Kensington Gardens : The Albert Memorial and its sculptures (Assessment 3 – presentation)

September 5, 2009

My topic is about the Kensington Gardens: Prince Albert Memorial and its sculptures.


Kensington Gardens - Albert Memorial

Kensington Gardens were part of Hyde Park for over 100 years. The healthy climate of the area attracted King William and Queen Mary who were the first to create a separate park and build their palace at that location.  The place went through various transformations until today. Today it is a nice recreational place, very popular for sunbathing, jogging and walking.   Many monuments decorate the various sections of the Parks. One of them is the Prince Albert Memorial which also is one of the greatest sculptural achievements of the Victorian era. The architect and coordinator of the committee for the construction of the monument was George Gilbert Scott who designed it in the gothic style. The monument was commissioned by Queen Victoria to honour the memory of her beloved husband Prince Albert.  The composition consists of  a large statue of Albert seated in a vast Gothic shrine, and includes a frieze with 169 carved figures, angels and virtues higher up, and separate groups representing the Continents, Industrial Arts and Sciences. Other marble figures represent manufacture, commerce, agriculture and engineering. On the top there are bronze statues of the angels and virtues.  The frieze which runs around the base has carvings of poets, sculptors, painters, musicians and architects,  a total of 187 carvings.Also there are four more groups with statues of  Europe, Asia, Africa and The Americas at the four corners. The central figure is that of Prince Albert seated. Under him there is the podium consisting of sixteen surfaces. There are sculptures dedicated to poetry, music and painting.


Prince Albert






Statue of Europe


Statue of Africa


Statue of Asia


Statue of America

At the Memorial canopy there are four mosaics which depict the four arts (poetry, painting, architecture and sculpture.)  Two historical figures support them on each side. These are King David and Homer who stand for poetry, Apelles and Raphael who represent painting, Solomon and Ictinus who represent architecture and Phidias and Michelangelo who stand for sculpture. Further up, is the canopy and one can see the dedication bellow the cornice of the canopy which reads; Queen Victoria and her people – To the memory Of Albert Prince Consort – As A Tribute Of Their Gratitude – For A Life Devoted To The Public Good.  The four sciences Astronomy, Geometry, Chemistry, Geology are represented on the pillars of the canopy. A little further down there are four more statues on the niches of the canopy representing the practical arts Rhetoric, Medicine, Philosophy and Physiology. The Bronze figures of Astronomy, Chemistry, Rhetoric and Medicine are works of Armstead.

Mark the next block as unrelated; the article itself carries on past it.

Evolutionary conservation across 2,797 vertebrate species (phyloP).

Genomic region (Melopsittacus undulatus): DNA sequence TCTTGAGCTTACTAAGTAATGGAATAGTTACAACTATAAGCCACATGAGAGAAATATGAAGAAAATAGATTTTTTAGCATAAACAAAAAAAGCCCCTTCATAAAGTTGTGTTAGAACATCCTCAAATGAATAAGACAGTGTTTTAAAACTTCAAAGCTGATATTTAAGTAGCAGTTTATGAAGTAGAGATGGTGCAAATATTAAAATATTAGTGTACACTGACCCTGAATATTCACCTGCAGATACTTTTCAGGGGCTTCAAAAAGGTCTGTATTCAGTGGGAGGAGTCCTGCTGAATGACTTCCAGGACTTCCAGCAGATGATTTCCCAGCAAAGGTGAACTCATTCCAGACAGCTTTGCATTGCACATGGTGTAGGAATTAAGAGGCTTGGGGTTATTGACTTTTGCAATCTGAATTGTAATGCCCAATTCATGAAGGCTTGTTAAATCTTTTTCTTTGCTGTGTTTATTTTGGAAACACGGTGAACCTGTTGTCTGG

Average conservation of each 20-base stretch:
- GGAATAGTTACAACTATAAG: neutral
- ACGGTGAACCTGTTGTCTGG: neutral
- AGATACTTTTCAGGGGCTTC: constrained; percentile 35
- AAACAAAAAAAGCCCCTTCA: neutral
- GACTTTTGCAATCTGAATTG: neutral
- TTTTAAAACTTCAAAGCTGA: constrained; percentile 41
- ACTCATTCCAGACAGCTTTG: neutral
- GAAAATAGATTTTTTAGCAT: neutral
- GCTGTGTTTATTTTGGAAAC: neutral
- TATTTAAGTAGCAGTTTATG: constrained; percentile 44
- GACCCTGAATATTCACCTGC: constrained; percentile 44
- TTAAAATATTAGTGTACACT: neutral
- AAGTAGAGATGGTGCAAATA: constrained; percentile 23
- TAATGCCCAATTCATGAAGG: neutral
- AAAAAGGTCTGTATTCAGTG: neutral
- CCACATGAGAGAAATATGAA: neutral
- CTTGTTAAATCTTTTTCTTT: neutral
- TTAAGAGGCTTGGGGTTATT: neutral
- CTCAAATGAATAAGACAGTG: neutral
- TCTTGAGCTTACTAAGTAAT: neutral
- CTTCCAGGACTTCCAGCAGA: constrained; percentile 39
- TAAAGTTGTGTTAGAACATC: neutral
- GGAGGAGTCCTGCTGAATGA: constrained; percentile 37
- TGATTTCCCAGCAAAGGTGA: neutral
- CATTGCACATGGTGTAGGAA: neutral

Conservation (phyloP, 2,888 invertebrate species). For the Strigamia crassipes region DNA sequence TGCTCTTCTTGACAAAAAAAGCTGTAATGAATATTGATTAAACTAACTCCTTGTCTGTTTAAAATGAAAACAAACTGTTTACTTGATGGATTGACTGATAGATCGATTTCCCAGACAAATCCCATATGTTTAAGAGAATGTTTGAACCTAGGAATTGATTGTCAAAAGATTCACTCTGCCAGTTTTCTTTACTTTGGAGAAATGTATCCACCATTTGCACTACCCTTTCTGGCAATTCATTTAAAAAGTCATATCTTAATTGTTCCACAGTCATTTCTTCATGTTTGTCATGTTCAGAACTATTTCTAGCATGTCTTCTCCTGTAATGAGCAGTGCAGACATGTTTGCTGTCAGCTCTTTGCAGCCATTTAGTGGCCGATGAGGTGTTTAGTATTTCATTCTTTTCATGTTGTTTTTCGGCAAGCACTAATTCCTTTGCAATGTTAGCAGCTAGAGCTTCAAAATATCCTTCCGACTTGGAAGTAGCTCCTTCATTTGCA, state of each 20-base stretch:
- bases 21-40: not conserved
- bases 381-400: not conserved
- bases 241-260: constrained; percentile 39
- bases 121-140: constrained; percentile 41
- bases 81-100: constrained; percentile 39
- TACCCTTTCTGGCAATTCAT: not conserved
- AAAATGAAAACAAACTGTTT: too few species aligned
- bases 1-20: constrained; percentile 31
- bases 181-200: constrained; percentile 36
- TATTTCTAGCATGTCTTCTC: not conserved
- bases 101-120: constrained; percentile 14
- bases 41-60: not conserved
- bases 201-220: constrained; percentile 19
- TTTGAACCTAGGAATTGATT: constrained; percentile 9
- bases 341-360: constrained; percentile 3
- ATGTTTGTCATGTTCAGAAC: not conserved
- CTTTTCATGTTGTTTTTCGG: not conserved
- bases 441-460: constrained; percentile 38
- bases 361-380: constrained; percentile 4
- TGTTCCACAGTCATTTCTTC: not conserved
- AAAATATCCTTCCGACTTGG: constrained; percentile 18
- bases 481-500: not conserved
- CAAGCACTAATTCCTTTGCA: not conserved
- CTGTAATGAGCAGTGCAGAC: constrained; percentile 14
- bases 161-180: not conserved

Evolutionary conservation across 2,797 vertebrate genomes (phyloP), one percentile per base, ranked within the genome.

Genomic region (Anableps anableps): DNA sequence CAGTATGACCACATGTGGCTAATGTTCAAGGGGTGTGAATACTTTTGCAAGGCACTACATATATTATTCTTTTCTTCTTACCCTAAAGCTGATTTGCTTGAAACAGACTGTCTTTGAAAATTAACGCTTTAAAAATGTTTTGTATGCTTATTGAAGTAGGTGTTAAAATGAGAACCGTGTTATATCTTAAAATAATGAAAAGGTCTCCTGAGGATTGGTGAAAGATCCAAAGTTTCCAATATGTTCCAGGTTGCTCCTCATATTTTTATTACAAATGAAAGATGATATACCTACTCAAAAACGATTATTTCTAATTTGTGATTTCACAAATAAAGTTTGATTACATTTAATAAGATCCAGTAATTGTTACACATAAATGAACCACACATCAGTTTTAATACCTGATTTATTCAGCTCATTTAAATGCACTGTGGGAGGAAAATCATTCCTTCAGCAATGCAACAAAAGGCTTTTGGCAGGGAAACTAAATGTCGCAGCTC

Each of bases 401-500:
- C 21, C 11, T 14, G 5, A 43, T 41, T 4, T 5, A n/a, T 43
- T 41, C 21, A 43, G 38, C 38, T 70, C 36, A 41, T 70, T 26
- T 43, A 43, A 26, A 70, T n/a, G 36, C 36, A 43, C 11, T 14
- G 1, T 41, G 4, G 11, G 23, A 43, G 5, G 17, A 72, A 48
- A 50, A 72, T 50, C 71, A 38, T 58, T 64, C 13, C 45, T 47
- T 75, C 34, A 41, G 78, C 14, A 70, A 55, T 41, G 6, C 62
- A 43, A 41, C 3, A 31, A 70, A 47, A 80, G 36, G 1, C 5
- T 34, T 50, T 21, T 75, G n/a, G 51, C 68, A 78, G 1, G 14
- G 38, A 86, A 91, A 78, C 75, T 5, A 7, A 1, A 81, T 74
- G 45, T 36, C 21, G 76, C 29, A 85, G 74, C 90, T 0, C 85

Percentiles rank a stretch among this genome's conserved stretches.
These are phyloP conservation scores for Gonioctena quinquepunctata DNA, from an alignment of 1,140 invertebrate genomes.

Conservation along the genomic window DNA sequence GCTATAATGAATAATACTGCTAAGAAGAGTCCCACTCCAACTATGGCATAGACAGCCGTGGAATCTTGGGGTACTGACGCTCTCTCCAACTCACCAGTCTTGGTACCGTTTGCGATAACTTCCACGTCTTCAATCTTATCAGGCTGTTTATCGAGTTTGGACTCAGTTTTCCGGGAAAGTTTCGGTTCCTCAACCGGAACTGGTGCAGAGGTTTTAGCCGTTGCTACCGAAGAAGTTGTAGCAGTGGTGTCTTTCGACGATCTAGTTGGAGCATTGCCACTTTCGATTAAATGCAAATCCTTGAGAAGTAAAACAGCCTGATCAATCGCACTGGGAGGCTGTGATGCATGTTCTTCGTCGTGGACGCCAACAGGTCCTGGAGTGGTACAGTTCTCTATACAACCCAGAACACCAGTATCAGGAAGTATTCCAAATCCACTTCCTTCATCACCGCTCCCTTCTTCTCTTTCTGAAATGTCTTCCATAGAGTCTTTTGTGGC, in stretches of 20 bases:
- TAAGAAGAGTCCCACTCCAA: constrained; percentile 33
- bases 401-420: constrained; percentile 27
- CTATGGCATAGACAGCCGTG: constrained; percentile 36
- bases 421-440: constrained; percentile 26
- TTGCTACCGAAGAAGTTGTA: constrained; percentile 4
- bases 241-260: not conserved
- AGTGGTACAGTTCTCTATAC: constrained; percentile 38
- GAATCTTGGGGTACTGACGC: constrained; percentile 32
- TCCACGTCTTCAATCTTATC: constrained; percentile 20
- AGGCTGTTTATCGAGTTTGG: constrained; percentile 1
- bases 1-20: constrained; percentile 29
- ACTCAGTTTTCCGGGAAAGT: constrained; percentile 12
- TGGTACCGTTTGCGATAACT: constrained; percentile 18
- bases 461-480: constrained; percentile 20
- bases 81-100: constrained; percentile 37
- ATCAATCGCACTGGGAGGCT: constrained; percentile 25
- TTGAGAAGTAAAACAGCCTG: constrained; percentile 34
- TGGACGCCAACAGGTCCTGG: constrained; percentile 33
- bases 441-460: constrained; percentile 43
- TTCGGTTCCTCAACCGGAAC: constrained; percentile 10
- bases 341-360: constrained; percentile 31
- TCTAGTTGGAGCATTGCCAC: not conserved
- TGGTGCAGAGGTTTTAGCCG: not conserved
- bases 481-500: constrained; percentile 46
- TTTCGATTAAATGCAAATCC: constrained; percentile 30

As we look up we see eight more statues at the top of the canopy’s tower representing moral and Christian virtues that is the four cardinal virtues and the three theological virtues which are Faith, Hope, Charity, Humility, Fortitude, Prudence, Justice, and Temperance. Further up, there are angels and at the very top a gold cross.

The whole monument is characteristic of the artistic tendencies of the Victorian age and the artistic likes and passions of Prince Albert.

The monument  was opened to the public in 1872, and the statue of Albert was installed in 1875. The sculptor chosen was Carlo Marochetti, a favorite of Queen Victoria. He drew  two designs for statues of Albert, none of which was considered right, and was working on a third when he died.  J. H. Foley who was selected in his place, presented a statue, cast in many parts, but himself died before they could be assembled. That task was left to Thomas Brock, his assistant at that time. According to older sources another pupil of Foley’s, G. F. Teniswood, also participated in the completion of the statue.

The master sculptor who coordinated the designing of the statuary of the memorial was H. H. Armstead. He made the Sciences, and together with J. Birnie Philip, made the 169-figure Frieze of Parnassus.  J. B. Philip also designed the angels, and the eight Virtues were sculpted by J. F. Redfern.   The mosaics were made by Salviati of Murano.

The Albert Memorial suffered from the general discomfort with all things Victorian during later periods, and due to time, pollution and weather suffered structural damage. For a while at the beginning of the 1990s there was a lively debate as to what should be done with it. One option was conservation, which however was considered rather expensive, and for a while destruction was genuinely put forward as the most reasonable solution. Fortunately, the voices which favoured conservation prevailed and  the Memorial was saved. The cost was £10 million, but considering the importance of the work, and the fact that it is equivalent to many separate works of art, this seems quite reasonable.  Anyway, after being covered with scaffolding for ages, the Albert Memorial is now supposedly as good as when it was put up in the first place, and an absolute must for the visitor to London who cares about Victorian art.


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